The ACE Kids Act moves forward in the legislative process with a hearing on Capitol Hill. Here's what it was like at the hearing.
By Rick Merrill
Rick Merrill, seated far right, participated in the July 7 House Energy and Commerce Committee hearing for the ACE Kids Act in Washington, D.C.
As a national community of children's hospitals, our journey to improve care for children with medical complexity began in earnest six years ago, evolving into the ACE Kids Act (Advancing Care for Exceptional Kids Act). In 2014, we celebrated the introduction of the ACE Kids Act in Congress and the reintroduction of the bill in 2015 (S. 298/H.R. 546).
On July 7, children's hospitals realized another major milestone in the legislative process for ACE Kids Act: a hearing before the health subcommittee of the House Energy and Commerce Committee. The Energy and Commerce Committee has jurisdiction over the Medicaid program, which covers two-thirds of children with medical complexity—about 2 million children nationwide.
Representing children's hospitals and the millions of families we serve, I outlined for the Committee how the ACE Kids Act would improve Medicaid for our most vulnerable children. Medicaid, a federal-state partnership, is the largest payer of pediatric health care services, and it provides excellent benefits and services for kids. However, the structure of Medicaid, which gives states great flexibility, presents challenges in caring for such a special group of children.
While the total number of children with medical complexity (CMC) is small, the health care conditions they face are serious and varied. As a result, there may only be a few hundred children across the country with a similar condition. The flexibility that Medicaid provides states, while beneficial to states, makes collecting patient data that can advance care for these children as a population nearly impossible. The ACE Kids Act calls for the creation of a national framework that states can join to work together to share data that will not only enable providers to improve care over the long term, but will also support the creation of quality measures that are appropriate for these children.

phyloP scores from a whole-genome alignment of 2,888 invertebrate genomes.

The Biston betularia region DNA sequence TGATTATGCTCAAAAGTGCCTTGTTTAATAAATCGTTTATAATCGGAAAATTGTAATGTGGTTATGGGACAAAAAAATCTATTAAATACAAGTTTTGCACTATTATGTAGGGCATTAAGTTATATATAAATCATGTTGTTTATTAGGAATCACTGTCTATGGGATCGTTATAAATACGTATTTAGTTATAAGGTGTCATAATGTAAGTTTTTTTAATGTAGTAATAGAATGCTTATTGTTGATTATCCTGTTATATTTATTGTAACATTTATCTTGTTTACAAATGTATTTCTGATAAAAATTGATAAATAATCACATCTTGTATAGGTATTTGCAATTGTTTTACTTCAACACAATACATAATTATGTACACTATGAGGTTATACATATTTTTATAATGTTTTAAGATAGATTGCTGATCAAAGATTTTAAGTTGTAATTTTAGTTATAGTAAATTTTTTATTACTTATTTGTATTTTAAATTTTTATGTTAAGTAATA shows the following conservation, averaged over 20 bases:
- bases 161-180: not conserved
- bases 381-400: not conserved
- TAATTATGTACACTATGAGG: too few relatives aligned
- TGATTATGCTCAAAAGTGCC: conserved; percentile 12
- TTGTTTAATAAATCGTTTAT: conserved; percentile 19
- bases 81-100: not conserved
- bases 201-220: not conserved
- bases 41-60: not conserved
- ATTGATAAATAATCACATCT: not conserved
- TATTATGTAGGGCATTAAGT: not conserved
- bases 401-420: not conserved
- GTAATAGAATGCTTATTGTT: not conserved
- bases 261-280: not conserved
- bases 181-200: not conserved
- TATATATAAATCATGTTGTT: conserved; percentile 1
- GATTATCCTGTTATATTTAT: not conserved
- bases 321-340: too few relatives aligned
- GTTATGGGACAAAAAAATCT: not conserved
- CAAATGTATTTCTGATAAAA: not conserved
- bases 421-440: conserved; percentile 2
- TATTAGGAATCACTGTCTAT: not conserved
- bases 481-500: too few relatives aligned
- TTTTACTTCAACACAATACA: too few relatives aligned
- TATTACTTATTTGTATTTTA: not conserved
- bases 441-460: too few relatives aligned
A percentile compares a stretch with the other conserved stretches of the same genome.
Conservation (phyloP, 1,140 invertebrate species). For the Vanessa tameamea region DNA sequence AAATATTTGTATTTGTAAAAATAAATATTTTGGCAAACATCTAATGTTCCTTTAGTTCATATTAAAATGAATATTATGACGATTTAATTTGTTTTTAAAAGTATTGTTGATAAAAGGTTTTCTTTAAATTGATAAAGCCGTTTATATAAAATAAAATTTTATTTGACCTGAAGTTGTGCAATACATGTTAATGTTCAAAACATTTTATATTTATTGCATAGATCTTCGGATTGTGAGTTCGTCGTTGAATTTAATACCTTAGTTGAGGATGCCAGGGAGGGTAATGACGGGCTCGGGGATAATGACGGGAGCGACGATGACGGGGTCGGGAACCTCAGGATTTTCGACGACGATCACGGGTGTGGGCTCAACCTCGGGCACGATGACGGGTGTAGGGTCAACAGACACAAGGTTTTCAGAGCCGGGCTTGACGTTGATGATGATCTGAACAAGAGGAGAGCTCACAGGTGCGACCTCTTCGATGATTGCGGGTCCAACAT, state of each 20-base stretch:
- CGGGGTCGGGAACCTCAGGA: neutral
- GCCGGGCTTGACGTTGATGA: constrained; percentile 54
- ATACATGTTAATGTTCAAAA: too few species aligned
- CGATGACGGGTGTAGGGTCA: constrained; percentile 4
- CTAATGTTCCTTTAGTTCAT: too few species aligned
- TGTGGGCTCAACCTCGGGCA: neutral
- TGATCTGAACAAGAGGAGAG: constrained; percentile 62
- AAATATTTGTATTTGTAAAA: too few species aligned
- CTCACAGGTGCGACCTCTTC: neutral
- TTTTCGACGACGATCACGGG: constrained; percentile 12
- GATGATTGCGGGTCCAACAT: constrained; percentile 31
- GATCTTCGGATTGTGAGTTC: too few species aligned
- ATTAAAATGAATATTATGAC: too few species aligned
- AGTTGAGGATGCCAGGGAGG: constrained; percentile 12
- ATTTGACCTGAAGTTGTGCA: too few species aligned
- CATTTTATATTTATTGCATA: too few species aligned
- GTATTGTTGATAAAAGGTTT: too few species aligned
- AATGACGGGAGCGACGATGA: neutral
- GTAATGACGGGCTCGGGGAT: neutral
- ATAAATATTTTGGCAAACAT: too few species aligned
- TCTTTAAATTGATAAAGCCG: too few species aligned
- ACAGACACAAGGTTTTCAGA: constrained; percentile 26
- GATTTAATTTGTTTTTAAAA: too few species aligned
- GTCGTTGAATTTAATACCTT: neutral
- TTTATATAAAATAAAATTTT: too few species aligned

Furthermore, the ACE Kids Act calls for the creation of regional pediatric care teams to coordinate care for these children who currently experience a fragmented health care system. Care coordination will significantly lessen the burden and stress families endure as they seek care for their kids.
Thanks to outreach from children's hospitals and more than 20 supporting organizations, the bill has remarkably strong bipartisan support in Congress, with a near majority of the House of Representatives and one-third of the Senate signed on. The broad and deep support for the ACE Kids Act has galvanized the awareness and interest in these children across providers, payers and social services organizations. We are grateful for their interest and look forward to working with them to advance the bill.
As I was preparing for the hearing, I thought about the challenges we have overcome together as we've worked so hard to advance this legislation. With this bill, a national framework to improve the quality and reduce the costs of care for CMC is within our reach. We launched this effort because there were no definitions, no data and no action being taken to accelerate care for these kids on a national level. While we celebrate this milestone accomplishment, the hearing is just one step of many required to reach enactment.
We've come a long way since 2010, and we expect to see the ACE Kids Act continue to evolve as the bill's champions in the House and Senate respond to the question we began with: How can we best improve care for CMC?
Rick Merrill is president and CEO of Cook Children's Health Care System in Fort Worth, Texas. Send questions or comments to email@example.com.